Ahead of the Pride celebrations, the NHS confirmed that more than 200 hospitals are launching dedicated schemes that support lesbian, gay, bisexual and transgender (LGBT+) communities.

As many as 150,000 doctors, nurses, cleaners, surgeons, midwives and other health service staff are taking up a new Rainbow Badge initiative which gives staff the opportunity to show their support for LGBT+ patients and staff. The badge, being adopted in around one in three of England’s acute trusts, is a simple image of an NHS logo superimposed on the rainbow pride flag, which can be worn on NHS staff lanyards or on uniforms.

As well as showing support for Pride, the programme will deliver practical toolkits to hospitals, developed by Evelina London, which will help staff to support LGBT+ people to access the right services, following news last week that around 50,000 LGB women had never been for cervical screening due to misleading information, often found online.

Ahead of Pride, Simon Stevens, Chief Executive for NHS England, met with the NHS’s LGBT+ Staff Network to discuss what more the NHS can do to improve care and support for patients and staff.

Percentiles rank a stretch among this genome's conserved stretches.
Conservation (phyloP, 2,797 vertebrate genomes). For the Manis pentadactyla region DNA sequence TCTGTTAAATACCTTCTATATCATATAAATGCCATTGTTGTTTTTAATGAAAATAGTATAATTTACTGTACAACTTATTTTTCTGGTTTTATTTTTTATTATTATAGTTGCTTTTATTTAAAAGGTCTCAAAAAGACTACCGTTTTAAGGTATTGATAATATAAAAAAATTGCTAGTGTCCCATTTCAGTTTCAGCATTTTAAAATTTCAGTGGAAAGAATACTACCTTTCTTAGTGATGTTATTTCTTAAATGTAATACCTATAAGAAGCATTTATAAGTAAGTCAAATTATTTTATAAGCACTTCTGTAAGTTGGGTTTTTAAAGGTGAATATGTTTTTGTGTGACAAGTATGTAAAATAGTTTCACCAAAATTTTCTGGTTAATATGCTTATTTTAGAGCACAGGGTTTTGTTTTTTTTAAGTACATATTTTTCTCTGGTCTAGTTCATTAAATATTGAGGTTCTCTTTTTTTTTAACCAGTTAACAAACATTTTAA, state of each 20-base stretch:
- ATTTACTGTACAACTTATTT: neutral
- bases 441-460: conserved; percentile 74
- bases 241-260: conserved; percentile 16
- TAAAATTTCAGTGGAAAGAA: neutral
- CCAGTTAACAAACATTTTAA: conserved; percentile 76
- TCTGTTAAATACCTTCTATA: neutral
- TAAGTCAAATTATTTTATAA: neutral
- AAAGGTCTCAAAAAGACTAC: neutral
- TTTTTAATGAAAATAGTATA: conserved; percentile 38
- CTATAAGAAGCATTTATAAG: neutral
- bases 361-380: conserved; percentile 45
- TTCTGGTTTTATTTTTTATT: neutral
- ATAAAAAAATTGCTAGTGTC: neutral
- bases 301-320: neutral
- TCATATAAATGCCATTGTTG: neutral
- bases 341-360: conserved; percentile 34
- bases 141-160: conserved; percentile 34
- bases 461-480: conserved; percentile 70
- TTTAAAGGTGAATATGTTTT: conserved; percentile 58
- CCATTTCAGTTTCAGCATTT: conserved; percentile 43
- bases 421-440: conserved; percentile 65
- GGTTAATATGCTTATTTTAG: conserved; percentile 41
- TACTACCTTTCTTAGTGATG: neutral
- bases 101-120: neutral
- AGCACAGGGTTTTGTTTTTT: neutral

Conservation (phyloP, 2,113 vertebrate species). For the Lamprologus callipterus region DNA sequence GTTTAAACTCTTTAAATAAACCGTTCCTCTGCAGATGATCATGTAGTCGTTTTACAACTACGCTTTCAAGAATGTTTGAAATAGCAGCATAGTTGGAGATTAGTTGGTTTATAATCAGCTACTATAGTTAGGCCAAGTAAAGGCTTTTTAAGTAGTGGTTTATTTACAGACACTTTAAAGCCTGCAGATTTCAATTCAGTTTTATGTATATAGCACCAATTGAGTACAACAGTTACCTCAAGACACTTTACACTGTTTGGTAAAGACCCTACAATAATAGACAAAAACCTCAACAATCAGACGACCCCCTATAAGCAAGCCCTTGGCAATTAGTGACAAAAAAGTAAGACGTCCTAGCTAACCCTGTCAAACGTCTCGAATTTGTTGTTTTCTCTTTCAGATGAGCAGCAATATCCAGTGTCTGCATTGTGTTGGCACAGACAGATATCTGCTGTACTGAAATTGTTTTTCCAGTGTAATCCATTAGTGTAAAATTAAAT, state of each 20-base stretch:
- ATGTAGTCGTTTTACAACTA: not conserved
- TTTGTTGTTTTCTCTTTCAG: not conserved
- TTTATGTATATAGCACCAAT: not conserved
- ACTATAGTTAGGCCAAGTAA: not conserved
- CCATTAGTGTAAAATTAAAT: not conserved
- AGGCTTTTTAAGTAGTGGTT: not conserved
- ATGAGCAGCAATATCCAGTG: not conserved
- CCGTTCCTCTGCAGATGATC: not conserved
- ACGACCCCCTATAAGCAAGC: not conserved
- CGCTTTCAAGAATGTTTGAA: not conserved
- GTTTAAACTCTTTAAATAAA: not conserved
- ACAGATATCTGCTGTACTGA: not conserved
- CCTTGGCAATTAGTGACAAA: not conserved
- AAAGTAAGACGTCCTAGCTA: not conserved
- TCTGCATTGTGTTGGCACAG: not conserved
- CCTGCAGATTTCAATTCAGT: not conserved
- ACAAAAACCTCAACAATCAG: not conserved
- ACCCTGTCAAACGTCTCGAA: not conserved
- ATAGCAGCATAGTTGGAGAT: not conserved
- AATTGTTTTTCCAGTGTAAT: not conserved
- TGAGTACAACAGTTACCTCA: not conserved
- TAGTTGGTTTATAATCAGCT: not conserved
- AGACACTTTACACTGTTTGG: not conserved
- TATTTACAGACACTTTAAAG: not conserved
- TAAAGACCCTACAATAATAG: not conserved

“The NHS at its best is the real world expression of equality and inclusion,” said Stevens. “Whoever you are and whoever you love: a health service there when you need it. And as probably the biggest employer of LGBT+ people in Europe: an NHS that welcomes to our team all who bring dedication and skill and compassion.”

Dr Michael Brady, the new NHS National LGBT Health Advisor, added: “The Rainbow Badge scheme is a brilliant push by hard-working NHS staff, as part of our Long Term Plan for the health service, to show how much the LGBT+ community – patients and staff – is valued.”

The NHS hopes the Rainbow Badge will:

  • Help patients identify staff they can talk to about health and wellbeing issues relating to gender and sexuality
  • Tell patients and colleagues that the member of staff will signpost them to resources to explain LGBT+ health issues
  • Will help to break down barriers LGBT+ people face when accessing healthcare, for example, getting regular cancer screening

Dr Michael Farquhar, a consultant in sleep medicine at Evelina London Children’s Hospital, pioneered the rainbow badge, saying: “We developed the Rainbow NHS badge model at Evelina London Children’s Hospital to signal to LGBT+ people using our services that those wearing the badge are good people to talk to about these issues, but also to help challenge some of the negative attitudes towards LGBT+ people.”